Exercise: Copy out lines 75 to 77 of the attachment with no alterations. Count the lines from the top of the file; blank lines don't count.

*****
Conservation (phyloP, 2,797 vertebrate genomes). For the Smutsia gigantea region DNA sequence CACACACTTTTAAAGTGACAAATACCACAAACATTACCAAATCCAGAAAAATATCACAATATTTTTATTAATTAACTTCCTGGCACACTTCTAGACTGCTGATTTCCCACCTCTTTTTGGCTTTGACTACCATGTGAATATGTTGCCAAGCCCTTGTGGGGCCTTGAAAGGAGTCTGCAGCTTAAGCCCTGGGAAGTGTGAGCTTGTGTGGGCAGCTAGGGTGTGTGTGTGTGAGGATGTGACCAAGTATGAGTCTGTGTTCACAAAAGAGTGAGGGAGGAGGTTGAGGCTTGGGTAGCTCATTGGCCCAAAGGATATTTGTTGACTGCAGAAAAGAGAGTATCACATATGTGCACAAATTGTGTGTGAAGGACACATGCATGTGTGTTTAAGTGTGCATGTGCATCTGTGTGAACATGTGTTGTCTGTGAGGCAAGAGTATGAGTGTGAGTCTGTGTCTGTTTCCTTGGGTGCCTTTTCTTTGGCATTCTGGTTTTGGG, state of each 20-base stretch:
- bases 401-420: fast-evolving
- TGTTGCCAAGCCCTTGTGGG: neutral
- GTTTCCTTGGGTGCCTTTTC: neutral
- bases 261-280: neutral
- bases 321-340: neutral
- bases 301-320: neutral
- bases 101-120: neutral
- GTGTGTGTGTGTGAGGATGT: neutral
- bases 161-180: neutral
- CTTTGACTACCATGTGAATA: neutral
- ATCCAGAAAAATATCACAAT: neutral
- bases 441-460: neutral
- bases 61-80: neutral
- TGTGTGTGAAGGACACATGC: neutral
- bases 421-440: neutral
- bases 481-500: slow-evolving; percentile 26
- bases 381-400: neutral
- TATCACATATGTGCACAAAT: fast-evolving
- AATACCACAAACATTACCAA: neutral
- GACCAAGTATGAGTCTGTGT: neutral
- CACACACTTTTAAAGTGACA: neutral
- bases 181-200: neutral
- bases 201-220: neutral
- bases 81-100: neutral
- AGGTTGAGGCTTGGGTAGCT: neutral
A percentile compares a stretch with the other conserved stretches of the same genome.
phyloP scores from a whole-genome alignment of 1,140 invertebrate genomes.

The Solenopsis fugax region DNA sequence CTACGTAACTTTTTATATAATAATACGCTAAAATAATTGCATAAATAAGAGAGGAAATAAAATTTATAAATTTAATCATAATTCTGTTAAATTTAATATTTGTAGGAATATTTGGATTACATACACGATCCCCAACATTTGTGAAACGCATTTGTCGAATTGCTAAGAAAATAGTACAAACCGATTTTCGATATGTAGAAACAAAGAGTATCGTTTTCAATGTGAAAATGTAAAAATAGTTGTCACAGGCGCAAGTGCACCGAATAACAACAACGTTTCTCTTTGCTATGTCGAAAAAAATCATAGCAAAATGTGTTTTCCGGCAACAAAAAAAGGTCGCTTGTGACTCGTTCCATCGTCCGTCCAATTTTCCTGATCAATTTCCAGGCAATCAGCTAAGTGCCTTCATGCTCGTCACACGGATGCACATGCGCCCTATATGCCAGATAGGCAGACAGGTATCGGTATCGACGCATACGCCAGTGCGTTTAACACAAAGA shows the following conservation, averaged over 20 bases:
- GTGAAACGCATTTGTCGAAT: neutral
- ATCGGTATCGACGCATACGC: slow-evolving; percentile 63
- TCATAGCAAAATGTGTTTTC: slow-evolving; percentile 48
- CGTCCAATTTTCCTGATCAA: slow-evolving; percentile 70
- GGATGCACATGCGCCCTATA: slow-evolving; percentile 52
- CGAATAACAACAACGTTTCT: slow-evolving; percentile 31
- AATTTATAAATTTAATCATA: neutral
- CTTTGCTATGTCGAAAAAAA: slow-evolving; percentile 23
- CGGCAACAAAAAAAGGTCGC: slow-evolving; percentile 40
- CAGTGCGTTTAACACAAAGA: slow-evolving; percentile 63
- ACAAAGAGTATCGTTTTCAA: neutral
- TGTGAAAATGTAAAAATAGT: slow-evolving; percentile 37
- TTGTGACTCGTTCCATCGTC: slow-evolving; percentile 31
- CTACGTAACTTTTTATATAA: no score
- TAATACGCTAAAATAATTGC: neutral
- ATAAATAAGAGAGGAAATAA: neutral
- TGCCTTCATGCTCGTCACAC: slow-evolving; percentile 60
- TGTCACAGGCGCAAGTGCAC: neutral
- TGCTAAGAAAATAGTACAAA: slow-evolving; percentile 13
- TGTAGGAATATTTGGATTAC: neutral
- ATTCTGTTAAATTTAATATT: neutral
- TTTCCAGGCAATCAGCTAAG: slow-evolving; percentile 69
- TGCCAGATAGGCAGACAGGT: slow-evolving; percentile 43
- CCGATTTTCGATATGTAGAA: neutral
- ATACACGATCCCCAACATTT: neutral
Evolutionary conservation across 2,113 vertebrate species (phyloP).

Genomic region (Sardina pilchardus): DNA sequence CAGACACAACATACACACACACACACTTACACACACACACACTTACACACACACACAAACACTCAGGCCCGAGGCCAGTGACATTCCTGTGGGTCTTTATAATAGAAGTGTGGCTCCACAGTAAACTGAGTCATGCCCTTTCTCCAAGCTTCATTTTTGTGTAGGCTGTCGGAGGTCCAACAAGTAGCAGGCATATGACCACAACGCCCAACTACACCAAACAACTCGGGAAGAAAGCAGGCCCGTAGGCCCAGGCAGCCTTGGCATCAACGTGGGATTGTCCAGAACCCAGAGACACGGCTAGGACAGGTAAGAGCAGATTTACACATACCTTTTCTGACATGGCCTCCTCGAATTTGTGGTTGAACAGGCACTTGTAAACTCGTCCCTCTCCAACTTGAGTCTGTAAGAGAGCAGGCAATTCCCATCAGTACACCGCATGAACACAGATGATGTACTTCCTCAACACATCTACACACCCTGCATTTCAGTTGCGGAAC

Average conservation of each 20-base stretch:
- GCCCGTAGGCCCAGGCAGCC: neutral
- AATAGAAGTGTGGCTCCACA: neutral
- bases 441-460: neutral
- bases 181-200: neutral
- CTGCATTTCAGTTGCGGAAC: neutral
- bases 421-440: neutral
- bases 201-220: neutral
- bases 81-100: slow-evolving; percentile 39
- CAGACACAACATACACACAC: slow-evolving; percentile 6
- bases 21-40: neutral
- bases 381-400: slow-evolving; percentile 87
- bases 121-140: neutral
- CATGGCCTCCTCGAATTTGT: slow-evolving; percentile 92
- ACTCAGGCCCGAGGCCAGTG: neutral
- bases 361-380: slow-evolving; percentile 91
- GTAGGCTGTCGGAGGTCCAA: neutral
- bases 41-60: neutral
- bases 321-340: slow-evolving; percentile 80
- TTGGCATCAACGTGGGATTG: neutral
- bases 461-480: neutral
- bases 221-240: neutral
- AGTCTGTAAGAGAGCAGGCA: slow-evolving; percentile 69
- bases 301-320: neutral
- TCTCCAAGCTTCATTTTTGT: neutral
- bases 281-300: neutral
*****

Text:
- bases 321-340: slow-evolving; percentile 80
- TTGGCATCAACGTGGGATTG: neutral
- bases 461-480: neutral